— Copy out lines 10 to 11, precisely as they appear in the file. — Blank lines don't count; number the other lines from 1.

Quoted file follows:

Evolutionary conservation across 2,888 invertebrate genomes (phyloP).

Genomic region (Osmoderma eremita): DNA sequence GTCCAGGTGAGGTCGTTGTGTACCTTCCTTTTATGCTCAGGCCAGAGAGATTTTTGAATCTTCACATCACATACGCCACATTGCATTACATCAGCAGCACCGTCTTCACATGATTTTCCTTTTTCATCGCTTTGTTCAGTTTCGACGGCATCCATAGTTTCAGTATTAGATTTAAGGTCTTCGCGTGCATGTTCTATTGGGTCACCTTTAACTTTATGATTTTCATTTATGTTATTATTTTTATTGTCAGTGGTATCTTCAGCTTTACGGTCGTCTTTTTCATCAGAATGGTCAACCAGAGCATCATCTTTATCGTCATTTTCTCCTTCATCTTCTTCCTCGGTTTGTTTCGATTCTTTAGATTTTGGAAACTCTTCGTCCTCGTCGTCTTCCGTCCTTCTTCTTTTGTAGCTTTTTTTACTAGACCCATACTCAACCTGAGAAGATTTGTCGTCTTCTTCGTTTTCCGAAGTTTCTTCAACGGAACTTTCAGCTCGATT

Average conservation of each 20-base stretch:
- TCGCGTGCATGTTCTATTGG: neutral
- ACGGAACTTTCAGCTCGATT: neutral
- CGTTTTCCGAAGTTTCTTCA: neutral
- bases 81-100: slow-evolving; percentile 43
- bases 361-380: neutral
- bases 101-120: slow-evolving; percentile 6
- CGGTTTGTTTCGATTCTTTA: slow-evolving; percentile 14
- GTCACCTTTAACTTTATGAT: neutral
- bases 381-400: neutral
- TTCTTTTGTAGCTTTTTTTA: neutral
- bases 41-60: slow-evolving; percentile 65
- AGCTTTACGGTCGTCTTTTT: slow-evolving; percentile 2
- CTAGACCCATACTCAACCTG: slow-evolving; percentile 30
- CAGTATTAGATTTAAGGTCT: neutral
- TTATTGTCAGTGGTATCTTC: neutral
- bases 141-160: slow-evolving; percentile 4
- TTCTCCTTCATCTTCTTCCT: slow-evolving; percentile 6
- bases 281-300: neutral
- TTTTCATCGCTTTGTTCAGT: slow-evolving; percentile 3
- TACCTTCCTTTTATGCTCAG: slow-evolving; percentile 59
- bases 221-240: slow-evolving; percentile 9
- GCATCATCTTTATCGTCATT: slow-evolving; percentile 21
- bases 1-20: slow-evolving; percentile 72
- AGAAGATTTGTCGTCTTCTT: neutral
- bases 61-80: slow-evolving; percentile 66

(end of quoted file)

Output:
- CGGTTTGTTTCGATTCTTTA: slow-evolving; percentile 14
- GTCACCTTTAACTTTATGAT: neutral